Calhoun stood there Thursday night and continued his defense/attack all at once.

“I’m not going to tell you about their private life. One’s a walk-on, that’s Andre Drummond, and the other one has a full scholarship,” Calhoun said. “I don’t know why it’s your business or anyone else’s business, to be honest with you. ‘Because we need to know.’ You need to know what? … I don’t know what this has to do with anything.”

Calhoun wanted to get back to bitching about his 10-1 team’s bad game.

"It's a very unusual situation, but we'll go into full detail later about this, so we can tell everyone, so they can hear the story." – Jim Calhoun to me, outside Gampel Pavilion on  Oct. 14 of this year.

Calhoun himself never went into full detail. Outgoing sports information director Kyle Muncy did this week. We’ve heard the story, and we want to know more. Now Calhoun and Drummond don’t want to share anything else. Yes, it’s also an extremely sensitive issue for Drummond. For Bradley? I don’t know. The redshirt freshman wasn’t made available to speak after the game.

“Before I was coming in, Mike called me and said I’m going to give my school, and I was like, ‘Man, you don’t gotta do that,’” Drummond said. “I don’t really need to say anything to anybody because that’s between me and him. It really doesn’t need to go out publicly to anybody, you know what I’m saying? Besides, no one asked me what’s going on, so I’m not going to make it my problem to go and tell somebody, ‘OK, me and Mike decided not to do anything.’ So I just kept it to myself.”

Drummond said he’ll take a scholarship next year, an indication he won’t look to leave for the NBA draft. Another conversation for another time, but I did find it interesting he dropped reference to returning next year a few times, as if to try to give this story some spin.

“All I know is, me and Mike, we did what we had to do,” Drummond said. “I let him keep his scholarship, because I feel like deserved it. I can pay my way in. Nobody needs to know what I’m doing, like if I’m paying my way, I don’t need to go around and tell [people].”

Drummond’s only been on campus for a few months, but he knows what the program means; he grew up in Connecticut, which is also why he took the loan on. It makes much more logistical sense that an in-state kid who will make NBA millions in the coming months or years accept walk-on status, rather than a player from a poor background in Tennessee accepting the burden of tens of thousands of dollars in dues.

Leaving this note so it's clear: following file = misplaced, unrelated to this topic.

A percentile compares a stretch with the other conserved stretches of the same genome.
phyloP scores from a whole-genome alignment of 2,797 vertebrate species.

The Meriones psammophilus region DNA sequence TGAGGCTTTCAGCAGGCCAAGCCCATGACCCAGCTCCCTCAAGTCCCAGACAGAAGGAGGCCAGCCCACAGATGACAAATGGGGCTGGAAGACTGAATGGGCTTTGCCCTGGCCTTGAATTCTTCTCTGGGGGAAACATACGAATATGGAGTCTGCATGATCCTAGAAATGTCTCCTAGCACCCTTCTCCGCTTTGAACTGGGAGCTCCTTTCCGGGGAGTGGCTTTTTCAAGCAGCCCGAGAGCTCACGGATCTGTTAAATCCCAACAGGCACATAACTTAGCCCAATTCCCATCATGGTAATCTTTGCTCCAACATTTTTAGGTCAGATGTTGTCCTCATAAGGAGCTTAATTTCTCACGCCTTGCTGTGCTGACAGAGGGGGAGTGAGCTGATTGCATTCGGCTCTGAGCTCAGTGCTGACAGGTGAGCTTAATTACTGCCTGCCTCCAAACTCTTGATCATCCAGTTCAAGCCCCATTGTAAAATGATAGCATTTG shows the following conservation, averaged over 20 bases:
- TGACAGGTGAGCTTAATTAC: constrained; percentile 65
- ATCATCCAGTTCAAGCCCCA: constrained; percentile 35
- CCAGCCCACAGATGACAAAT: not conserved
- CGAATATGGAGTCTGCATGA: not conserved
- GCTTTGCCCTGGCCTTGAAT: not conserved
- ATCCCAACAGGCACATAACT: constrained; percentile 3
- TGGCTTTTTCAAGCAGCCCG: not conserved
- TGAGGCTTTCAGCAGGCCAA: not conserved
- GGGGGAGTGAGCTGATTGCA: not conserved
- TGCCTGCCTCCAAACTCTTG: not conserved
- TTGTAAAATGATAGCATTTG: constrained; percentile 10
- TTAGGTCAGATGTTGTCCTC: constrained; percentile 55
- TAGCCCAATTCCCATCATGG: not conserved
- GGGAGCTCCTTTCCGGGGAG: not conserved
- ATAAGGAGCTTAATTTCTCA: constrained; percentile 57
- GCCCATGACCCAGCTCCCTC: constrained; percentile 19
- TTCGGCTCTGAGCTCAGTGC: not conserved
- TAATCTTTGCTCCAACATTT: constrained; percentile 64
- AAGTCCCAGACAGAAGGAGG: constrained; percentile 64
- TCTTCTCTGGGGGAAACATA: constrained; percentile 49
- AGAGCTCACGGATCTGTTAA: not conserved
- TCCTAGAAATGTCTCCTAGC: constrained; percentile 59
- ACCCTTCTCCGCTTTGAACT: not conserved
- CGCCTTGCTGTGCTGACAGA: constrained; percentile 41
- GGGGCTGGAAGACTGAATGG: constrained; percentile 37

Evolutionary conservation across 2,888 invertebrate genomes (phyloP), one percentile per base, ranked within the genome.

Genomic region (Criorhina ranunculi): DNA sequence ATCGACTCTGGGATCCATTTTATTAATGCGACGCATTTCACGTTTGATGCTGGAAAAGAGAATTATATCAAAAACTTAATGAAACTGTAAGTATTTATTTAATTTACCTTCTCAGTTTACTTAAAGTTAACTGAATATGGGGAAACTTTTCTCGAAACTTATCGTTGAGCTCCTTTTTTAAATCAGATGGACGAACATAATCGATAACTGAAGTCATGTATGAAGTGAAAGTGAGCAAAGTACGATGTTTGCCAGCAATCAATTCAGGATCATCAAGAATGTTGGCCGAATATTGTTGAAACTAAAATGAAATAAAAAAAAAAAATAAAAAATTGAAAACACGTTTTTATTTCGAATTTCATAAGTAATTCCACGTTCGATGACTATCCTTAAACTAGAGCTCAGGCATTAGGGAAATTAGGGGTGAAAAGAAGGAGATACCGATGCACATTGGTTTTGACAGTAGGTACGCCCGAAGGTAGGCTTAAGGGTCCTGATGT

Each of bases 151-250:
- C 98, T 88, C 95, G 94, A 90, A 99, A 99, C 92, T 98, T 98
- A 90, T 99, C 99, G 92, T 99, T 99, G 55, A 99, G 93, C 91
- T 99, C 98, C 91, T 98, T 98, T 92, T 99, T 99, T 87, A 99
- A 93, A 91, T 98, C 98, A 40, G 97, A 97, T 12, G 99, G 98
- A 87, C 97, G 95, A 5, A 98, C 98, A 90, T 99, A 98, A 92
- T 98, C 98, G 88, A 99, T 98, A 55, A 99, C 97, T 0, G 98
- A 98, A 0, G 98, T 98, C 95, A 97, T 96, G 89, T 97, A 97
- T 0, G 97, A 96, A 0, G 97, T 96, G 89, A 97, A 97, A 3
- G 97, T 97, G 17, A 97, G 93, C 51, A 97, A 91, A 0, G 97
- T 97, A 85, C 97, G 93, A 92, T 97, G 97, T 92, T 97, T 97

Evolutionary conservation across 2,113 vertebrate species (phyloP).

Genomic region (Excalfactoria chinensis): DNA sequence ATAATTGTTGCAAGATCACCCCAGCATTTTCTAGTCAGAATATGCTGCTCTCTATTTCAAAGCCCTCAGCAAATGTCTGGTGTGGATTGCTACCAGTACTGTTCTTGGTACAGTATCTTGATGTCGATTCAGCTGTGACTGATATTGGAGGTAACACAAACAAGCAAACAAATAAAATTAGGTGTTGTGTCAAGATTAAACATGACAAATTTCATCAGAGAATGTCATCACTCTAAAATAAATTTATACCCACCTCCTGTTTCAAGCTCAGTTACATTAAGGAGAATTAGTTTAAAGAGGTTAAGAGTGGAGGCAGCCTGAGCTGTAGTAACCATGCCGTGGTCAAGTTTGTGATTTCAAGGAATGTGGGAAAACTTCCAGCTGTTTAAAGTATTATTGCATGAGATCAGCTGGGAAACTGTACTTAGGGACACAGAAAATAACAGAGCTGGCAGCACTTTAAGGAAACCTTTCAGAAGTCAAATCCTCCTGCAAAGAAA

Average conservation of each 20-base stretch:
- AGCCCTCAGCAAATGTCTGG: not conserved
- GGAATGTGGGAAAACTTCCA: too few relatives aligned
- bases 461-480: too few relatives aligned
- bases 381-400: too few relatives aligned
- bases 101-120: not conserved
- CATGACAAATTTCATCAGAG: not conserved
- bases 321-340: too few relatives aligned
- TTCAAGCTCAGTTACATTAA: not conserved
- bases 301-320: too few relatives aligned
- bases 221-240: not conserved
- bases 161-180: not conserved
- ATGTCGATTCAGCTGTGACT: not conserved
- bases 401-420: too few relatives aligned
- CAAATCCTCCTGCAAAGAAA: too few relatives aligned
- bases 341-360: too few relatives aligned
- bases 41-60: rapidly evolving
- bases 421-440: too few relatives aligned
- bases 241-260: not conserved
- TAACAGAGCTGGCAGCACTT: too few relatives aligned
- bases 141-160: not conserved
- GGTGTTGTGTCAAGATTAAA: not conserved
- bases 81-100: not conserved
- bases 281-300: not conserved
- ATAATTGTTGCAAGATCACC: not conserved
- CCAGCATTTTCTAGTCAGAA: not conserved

Drummond being a walk-on also does not count against UConn’s APR, which is also why the Huskies are in a scholarship crunch.

The hazy details of this story still float out there. It was originally reported that Drummond got the scholarship. Calhoun, Drummond and everyone else accepted those reports and responded accordingly, despite the fact all the time Bradley and Drummond were technically of walk-on status. When Bradley took the scholarship in late October, no one surrounding the program made any effort to clarify the situation. It’s a positive thing — why not put it out there? The Huskies and Calhoun were lambasted for how this originally came about.

When Drummond and the school did the smart, sensible thing, they kept quiet. What a strange thing to do.

Photo: AP

Posted on: November 8, 2011 3:18 pm
Edited on: November 8, 2011 3:37 pm
 

Calhoun knows Napier is the key for UConn



By Jeff Goodman


Everyone can talk all they want about Jeremy Lamb, how he's primed for a mammoth season in which some even have pegged him as a Preseason First Team All-American.

They can talk about the new guy, talented freshman Andre Drummond - who could well become a lottery pick after this season.